I can scarcely believe that more than half of January has slipped by already. What with Mrs P’s convalescence (she is getting a little stronger every day – thank you for asking) on top of the usual hurly burly of family life, the days are flying by in a blur of laundry and cooking, ironing and cleaning, music practice, gardening and errands. And somehow, in the brief moments between all that there is time to help finish a jigsaw, and read a bedtime story, and admire Ilse’s drawings.
I suspect you know by now that I don’t like waste or other unloved leftovers. When the remains of last year’s stitching is waiting in the upstairs cupboard I simply cannot bring myself to buy new fabric for next season’s clothes, and so, in January, I use up every last little snippet. After all the gifts have been made for the coming birthday season, and a quilt pattern decided upon to use up the rest, there are still odd scraps left over when all those two and three inch strips have been cut out.
Last year I cut my quilt fabric in the summer, and in September used those crumbs to make a runner for the kitchen table. This year I settled upon cards, and bought several sheets in various pastel shades to stitch my snippets to. There wasn’t much of a plan, beyond using every last little bit, beginning with the largest. Thus apples and pears gave way to tulips and fir trees, which in their turn moved over to leave the final sheets of card to those scraps tiny, skinny or insubstantial enough to only be good for bunting or crazy quilting. Forty six cards later it was done, and every friend and family member has one ready and waiting with their name pencilled lightly on the back. The boys did raise an eyebrow (and question my sanity) when they found me making Christmas cards in January – and this January in particular – but I have to admit that I found the whole process immensely satisfying and incredibly soothing. Having a shelf full of cards and presents for the year ahead does not make the world a better place – of course not. But it is much more pleasing than a tangled mess of unravelling fabric stuffed into a paper bag.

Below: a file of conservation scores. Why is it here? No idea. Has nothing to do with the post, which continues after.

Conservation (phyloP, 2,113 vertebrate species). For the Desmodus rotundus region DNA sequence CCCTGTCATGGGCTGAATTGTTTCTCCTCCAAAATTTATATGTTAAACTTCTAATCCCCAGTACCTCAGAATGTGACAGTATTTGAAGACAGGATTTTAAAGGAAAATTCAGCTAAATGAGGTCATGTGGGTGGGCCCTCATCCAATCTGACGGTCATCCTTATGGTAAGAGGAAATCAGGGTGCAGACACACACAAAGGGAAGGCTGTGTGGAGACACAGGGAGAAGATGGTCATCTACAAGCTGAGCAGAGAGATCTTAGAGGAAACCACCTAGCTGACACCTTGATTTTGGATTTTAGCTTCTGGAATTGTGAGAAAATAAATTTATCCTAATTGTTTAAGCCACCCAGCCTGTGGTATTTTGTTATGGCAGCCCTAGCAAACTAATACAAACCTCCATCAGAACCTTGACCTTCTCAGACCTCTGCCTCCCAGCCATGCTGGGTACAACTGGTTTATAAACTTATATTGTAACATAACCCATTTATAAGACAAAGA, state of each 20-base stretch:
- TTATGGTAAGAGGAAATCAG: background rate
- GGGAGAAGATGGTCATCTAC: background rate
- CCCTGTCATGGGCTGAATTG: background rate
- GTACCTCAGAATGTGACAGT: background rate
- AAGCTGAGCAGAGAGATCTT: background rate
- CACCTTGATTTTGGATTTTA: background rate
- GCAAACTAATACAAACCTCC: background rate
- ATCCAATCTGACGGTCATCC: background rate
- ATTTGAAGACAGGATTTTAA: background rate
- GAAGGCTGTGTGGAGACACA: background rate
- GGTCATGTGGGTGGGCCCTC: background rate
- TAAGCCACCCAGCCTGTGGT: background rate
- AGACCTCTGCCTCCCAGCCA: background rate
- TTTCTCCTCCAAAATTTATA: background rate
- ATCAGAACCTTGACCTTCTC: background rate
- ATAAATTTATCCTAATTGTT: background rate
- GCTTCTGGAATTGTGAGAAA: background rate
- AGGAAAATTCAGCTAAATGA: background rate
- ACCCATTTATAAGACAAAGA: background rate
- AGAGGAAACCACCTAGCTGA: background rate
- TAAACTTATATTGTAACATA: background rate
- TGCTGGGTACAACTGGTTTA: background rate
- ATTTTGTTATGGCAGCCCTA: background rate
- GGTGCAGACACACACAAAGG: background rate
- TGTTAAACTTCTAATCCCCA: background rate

This done, I embarked on some new yardage this afternoon: white satin ballet outfits for Seb and the other boy in his class to wear for their upcoming show. Not my favourite kind of sewing, to be truthful, but good to have underway. And then? Well, suffice to say that some new fabrics made their way into the weekly wash today.
Hopefully it’ll only take a moment to pull out each card before sending it off to each person on their special day. And, hopefully, there are enough cards without names on the back for all those other people I’m bound to want to send one to as the year goes on – a thank you for a Sunday lunch, an invitation to a party, or a welcome-to-the-world for a brand new baby. Oddly, there’s never enough time to make a single card when you want it. But when it comes to making them in bulk, they fit themselves neatly into little snippets of time here and there.— January 17, 1932